Company formation Registration - HOME

General insolvency information
Voluntary arrangements
'In administration' and 'administration orders'
Receivers
Voluntary liquidation
Quality of documents
Further information


General insolvency information


1. What are insolvency proceedings?

These are formal measures to deal with debts of limited liability partnerships. Many different types of insolvency proceedings apply to limited liability partnerships. All are covered in this guide.

2. Do all limited liability partnerships have to go through insolvency proceedings before being dissolved?

No. If the Registrar has reason to believe that a limited liability partnership is not carrying on business or is not in operation, the company's name may be struck off the register and the company dissolved without going through liquidation. A limited liability partnership that is not trading may apply to Companies House to be struck off the register. This procedure is not an alternative to formal insolvency proceedings.

3. Can anyone supervise insolvency procedures?

All liquidators, administrators, administrative receivers and supervisors taking office on or after 29 December 1986 must be authorised insolvency practitioners.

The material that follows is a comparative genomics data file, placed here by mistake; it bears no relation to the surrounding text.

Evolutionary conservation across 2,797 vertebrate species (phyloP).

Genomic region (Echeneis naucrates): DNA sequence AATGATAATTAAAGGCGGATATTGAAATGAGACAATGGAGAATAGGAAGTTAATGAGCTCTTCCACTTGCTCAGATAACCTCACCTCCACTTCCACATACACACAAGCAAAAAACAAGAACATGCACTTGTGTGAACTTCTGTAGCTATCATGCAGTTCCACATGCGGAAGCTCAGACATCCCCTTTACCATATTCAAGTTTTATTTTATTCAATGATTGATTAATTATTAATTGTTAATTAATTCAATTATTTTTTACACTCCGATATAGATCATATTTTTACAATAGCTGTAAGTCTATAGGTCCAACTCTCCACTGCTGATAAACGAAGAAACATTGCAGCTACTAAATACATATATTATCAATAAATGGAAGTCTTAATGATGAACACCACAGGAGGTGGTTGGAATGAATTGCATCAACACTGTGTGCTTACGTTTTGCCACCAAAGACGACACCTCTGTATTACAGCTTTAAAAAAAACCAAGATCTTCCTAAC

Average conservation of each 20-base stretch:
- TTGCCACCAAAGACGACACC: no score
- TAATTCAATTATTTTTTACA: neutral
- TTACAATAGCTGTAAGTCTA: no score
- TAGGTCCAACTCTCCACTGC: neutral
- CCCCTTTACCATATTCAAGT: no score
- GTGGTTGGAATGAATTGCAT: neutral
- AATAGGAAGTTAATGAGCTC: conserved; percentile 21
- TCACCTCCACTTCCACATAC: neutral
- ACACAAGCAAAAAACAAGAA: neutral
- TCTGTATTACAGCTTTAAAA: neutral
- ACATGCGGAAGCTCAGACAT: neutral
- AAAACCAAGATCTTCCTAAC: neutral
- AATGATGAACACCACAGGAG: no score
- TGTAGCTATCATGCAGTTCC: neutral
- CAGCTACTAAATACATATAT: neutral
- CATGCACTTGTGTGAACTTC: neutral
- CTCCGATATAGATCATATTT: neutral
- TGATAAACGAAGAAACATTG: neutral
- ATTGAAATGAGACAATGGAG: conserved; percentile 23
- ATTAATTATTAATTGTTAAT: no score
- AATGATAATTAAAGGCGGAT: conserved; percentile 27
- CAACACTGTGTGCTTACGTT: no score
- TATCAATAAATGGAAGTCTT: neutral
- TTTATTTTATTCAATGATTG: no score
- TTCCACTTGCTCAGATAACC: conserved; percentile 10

Receiver managers and Law of Property Act (LPA) receivers do not have to be authorised.

Insolvency practitioners may be authorised by:

the Chartered Association of Certified Accountants;
the Insolvency Practitioners' Association;
the Institute of Chartered Accountants in England and Wales;
the Institute of Chartered Accountants in Ireland;
the Institute of Chartered Accountants in Scotland;
the Law Society;
the Law Society of Scotland; or
the Secretary of State for Business Enterprise and Regulatory Reform.
4. What happens to the members of an insolvent limited liability partnership?

The liquidator, administrative receiver or administrator has a duty to send the Secretary of State a report on the conduct of all members who were in office in the last 3 years of the limited liability partnership's trading. The Secretary of State has to decide whether it is in the public interest to seek a disqualification order against a member.

Examples of the most commonly reported conduct might include:

continuing to trade when the limited liability partnership was insolvent;
failing to keep proper accounting records;
failing to prepare and file accounts or make returns to Companies House; and
failing to send in returns or pay to the Crown any tax that is due.